Overcoming Multicore Programming Challenges: ThreadSynchronization and Visual Code DebuggingThis paper outlines several challenges facing multicore programmers and highlights features of theNational Instruments LabVIEW 8.5 graphical programming environment. Specifically, this paperdiscusses designing parallel application architectures, dealing with thread synchronization, anddebugging multicore programs.Designing Parallel CodeThe first major challenge in programming a parallel application is identifying which sections of a givenprogram can actually run in parallel with each other, and then implementing those sections in code. Apiece of code that is able to run in parallel with another piece is a thread; therefore, an entire parallelapplication is multithreaded.Traditionally, text-based programmers have had to explicitly define these threads in their applicationsusing APIs such as OpenMP or POSIX. Because text-based programming is inherently serial in nature,attempting to visualize parallelism in a multithreaded piece of code is difficult. On the other hand, byharnessing the graphical nature of NI LabVIEW, coders can easily visualize and program parallelapplications. In addition, LabVIEW automatically generates threads for parallel sections of code, soengineers and scientists with little or no programming background can spend more time problemsolving and less time worrying about low-level implementation of their applications.Figure 1 - Comparison of Multithreading in LabVIEW and Text-Based

Thread SynchronizationA second challenge of multicore programming is thread synchronization. With multiple threads runningin a given application, you must ensure that all these threads work well together. For example, if two ormore threads attempt to access a memory location at the same time, data corruption can occur. Clearly,identifying all possible conflicting pieces of code in an application is a daunting task.By graphically creating a block diagram in LabVIEW, however, you can quickly take a specific task fromidea to implementation without considering thread synchronization. Figure 2 shows an application inwhich both parallel sections of graphical code access a hard disk when writing a file. LabVIEWautomatically handles the thread synchronization.Figure 2 - Simple Application Demonstrating Automatic Thread Synchronization in LabVIEWDebuggingMost programs do not function perfectly the first time they are executed. This is true for single-core aswell as multicore applications. To logically determine where any functional errors occur in a given pieceof code, you must rely on debugging tools in the development environment to produce the correctbehavior.Debugging poses a unique challenge in multicore applications. Not only must you trace execution of twopieces of code at once, you must also determine which piece of code is running on which processor.Additionally, if you program multithreaded applications frequently, you must deal with thread swappingand starvation issues, which need to be identified during the debugging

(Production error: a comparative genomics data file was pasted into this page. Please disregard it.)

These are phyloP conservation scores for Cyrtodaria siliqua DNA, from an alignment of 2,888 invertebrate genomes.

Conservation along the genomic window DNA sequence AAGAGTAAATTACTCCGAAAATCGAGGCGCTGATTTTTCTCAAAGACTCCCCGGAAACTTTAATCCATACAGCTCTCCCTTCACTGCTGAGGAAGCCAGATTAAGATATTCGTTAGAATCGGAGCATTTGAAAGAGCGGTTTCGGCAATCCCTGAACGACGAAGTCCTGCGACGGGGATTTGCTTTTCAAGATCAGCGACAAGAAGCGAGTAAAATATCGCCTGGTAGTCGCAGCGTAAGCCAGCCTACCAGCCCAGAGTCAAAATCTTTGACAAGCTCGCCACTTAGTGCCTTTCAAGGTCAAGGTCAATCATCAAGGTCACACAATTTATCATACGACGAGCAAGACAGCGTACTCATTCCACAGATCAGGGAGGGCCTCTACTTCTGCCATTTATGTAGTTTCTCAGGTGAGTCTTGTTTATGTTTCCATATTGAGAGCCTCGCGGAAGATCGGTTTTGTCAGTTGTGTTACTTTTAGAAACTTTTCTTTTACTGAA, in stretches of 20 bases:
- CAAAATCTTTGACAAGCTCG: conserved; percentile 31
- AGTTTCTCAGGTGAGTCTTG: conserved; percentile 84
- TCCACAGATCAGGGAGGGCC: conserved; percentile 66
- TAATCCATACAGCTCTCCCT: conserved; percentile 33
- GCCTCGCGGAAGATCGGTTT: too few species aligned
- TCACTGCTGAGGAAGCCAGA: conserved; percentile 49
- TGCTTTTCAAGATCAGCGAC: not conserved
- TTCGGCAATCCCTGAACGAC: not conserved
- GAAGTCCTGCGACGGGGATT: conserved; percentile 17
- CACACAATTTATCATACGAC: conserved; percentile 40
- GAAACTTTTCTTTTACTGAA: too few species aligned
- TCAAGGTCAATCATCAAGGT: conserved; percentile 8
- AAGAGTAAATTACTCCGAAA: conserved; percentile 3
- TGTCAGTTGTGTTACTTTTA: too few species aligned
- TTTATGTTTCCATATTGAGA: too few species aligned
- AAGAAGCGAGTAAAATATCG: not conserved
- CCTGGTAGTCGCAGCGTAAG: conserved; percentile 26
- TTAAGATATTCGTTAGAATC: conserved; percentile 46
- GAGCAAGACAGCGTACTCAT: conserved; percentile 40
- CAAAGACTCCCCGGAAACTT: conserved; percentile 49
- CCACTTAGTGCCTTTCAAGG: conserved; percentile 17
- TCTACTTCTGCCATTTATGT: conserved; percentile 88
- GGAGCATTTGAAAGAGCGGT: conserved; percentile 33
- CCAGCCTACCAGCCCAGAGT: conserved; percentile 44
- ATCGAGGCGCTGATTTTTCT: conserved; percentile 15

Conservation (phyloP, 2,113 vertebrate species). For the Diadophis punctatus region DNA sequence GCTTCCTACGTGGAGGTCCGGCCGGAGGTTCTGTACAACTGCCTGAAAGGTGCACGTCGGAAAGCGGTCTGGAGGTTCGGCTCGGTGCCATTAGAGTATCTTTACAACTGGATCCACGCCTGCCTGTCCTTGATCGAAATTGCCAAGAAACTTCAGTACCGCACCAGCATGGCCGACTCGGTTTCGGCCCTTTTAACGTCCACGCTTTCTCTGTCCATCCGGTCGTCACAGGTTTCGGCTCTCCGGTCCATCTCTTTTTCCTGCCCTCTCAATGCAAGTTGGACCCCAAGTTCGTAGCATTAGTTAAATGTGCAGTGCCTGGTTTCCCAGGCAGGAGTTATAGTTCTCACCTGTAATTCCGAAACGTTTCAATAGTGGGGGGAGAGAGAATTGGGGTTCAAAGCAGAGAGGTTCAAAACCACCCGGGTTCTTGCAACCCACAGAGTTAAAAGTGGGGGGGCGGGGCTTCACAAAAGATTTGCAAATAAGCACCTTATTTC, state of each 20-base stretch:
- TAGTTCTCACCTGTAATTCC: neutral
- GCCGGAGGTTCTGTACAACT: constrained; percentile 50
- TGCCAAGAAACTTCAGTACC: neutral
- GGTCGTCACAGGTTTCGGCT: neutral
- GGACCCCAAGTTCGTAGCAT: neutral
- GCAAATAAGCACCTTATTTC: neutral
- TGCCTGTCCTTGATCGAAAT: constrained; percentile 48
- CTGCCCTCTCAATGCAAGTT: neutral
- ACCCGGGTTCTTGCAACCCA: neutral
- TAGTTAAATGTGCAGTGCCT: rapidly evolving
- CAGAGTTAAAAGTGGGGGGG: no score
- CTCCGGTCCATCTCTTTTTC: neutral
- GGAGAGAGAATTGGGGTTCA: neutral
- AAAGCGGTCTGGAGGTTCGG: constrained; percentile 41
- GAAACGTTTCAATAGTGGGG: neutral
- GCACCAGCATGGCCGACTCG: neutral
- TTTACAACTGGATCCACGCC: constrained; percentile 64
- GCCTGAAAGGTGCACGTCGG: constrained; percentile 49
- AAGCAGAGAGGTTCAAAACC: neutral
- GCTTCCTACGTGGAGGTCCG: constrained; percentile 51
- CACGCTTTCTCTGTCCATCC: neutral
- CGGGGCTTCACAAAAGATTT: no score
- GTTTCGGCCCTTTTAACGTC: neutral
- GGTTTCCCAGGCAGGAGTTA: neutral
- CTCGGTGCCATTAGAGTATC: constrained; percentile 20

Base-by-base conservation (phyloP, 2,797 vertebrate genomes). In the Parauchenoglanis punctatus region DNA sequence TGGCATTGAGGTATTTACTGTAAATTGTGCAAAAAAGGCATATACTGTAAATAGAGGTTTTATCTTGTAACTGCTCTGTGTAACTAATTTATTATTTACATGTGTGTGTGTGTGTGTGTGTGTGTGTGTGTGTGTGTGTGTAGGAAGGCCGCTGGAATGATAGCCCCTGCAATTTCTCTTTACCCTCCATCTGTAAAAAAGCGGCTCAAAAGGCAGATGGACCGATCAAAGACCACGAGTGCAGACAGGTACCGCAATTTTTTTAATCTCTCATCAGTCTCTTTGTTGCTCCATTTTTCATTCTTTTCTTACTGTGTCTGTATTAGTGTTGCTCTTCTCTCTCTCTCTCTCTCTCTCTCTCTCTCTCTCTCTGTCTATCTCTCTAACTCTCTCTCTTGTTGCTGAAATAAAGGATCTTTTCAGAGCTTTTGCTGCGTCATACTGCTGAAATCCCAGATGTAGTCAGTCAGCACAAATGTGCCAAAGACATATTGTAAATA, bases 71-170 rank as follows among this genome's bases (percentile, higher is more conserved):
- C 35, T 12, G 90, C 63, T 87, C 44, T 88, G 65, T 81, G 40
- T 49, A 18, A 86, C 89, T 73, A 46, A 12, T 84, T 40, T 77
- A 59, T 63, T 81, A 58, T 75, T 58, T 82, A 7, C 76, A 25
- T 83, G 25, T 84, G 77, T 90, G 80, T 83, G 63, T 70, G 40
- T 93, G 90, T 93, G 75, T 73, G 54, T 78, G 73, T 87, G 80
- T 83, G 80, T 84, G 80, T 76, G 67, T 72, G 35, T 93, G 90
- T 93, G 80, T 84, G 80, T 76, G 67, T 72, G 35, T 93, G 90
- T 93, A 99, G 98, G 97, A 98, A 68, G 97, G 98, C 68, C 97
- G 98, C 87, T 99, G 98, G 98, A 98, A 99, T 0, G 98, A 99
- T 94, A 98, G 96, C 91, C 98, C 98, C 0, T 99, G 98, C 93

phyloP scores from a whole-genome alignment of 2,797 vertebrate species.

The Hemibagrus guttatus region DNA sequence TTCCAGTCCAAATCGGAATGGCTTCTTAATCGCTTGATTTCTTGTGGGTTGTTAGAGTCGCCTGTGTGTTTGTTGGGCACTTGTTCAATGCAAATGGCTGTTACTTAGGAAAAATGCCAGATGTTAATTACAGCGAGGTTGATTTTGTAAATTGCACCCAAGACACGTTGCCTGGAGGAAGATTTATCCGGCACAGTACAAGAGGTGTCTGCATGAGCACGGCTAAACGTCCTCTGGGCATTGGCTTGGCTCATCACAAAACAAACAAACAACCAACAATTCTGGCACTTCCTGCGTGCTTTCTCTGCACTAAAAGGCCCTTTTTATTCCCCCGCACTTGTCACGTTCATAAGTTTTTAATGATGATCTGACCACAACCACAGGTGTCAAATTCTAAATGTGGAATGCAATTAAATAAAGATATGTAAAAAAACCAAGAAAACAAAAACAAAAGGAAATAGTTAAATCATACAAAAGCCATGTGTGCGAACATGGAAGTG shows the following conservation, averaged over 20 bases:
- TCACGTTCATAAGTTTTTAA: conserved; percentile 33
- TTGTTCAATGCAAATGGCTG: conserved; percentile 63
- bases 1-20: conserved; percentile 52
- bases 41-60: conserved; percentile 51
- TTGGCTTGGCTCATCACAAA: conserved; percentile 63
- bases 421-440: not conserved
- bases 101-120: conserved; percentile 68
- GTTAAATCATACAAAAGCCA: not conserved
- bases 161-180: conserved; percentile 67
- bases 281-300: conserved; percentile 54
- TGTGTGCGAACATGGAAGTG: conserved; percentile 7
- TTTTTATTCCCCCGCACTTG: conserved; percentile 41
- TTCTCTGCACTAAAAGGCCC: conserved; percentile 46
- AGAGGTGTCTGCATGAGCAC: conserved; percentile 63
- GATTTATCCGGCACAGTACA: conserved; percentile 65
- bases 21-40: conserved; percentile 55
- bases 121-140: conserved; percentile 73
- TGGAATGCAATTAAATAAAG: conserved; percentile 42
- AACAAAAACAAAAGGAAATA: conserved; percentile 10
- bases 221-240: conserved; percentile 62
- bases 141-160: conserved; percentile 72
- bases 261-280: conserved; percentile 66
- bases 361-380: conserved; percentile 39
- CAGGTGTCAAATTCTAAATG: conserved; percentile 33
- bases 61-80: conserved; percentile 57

LabVIEW contains several features that greatly simplify debugging multicore applications. Specifically,you can use the execution highlighting feature to quickly and easily visualize the parallel execution of aprogram (LabVIEW is inherently based on data flow). For instance, observe the simple application inFigure 3. When execution highlighting is turned on, you can easily visualize parallel sections of codeexecuting.Figure 3 - Graphical Execution Highlighting in the LabVIEW Development EnvironmentIn addition, the LabVIEW Real-Time Module provides both deterministic execution on multicoremachines and extens

Figure 3. Dual-core system enables multithreading Applications that take advantage of multithreading have numerous benefits, including the following: More efficient CPU use Better system reliability Improved performance on multiprocessor computers In many applications, you make synchronous calls to resources, such as instruments. These instrument calls often take a long time to File Size: 1MBPage Count: 53